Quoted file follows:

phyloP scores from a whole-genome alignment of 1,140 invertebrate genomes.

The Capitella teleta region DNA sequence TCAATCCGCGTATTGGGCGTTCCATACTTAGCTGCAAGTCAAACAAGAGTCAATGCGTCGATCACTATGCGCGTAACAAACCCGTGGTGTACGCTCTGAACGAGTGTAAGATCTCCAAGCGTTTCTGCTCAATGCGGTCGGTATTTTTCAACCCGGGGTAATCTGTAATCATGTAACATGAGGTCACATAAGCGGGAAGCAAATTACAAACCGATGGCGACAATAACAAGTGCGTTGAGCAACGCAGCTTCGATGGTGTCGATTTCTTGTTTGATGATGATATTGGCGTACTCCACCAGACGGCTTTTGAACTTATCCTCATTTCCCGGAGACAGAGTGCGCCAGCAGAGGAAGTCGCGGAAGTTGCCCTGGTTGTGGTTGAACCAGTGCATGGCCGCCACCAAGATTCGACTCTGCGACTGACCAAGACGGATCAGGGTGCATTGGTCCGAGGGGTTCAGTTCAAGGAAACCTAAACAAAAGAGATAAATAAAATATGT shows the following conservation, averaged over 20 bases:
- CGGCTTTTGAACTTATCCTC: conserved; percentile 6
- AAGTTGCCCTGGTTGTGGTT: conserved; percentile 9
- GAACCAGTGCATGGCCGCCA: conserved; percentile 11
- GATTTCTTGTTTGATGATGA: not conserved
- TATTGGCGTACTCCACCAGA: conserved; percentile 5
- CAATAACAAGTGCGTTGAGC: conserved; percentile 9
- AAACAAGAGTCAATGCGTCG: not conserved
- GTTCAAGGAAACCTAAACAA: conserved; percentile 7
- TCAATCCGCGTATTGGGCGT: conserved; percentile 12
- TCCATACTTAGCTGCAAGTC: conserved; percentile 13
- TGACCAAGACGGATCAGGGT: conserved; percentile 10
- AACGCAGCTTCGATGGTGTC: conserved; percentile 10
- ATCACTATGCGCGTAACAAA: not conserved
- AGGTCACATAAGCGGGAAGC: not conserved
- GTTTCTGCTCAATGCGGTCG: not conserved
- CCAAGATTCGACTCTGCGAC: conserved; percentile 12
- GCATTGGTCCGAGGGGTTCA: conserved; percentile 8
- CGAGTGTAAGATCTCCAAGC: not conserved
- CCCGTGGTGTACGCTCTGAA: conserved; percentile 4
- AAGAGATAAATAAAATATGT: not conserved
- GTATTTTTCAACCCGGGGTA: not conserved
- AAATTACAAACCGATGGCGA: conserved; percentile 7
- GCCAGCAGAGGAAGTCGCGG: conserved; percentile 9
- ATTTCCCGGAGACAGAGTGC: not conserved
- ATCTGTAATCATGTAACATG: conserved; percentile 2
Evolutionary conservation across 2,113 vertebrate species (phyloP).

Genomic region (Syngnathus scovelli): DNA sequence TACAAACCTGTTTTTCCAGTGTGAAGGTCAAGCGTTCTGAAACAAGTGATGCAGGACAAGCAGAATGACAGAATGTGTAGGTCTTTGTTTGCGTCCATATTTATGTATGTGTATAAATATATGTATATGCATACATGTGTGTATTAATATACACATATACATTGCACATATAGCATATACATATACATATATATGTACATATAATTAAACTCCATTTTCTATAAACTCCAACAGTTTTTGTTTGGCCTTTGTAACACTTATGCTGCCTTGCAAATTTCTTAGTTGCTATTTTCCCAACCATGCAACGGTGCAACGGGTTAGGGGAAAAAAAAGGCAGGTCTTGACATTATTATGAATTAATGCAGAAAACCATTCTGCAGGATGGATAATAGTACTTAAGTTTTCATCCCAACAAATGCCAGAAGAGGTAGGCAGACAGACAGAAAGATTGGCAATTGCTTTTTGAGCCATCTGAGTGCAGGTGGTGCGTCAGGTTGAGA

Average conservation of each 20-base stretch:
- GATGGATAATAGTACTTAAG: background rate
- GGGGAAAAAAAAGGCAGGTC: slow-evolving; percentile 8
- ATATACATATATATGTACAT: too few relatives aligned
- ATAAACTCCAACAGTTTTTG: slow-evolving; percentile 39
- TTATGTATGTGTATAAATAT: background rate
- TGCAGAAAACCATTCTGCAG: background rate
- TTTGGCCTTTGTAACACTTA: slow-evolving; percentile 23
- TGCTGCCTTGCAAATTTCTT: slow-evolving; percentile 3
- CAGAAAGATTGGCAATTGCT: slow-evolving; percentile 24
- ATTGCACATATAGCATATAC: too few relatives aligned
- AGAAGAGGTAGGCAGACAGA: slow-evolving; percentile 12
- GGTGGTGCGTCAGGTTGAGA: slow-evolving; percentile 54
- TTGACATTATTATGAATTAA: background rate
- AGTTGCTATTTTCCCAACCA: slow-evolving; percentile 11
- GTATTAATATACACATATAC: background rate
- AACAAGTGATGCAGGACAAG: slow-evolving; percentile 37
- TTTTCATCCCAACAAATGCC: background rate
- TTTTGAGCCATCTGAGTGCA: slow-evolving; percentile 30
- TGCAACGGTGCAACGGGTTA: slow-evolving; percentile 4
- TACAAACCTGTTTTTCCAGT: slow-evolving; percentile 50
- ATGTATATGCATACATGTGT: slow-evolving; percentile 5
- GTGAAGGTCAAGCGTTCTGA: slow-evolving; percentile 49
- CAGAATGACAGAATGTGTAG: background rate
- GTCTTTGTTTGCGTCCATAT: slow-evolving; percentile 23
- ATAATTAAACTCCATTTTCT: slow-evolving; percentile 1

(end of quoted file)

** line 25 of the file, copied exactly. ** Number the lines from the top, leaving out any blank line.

- GCCAGCAGAGGAAGTCGCGG: conserved; percentile 9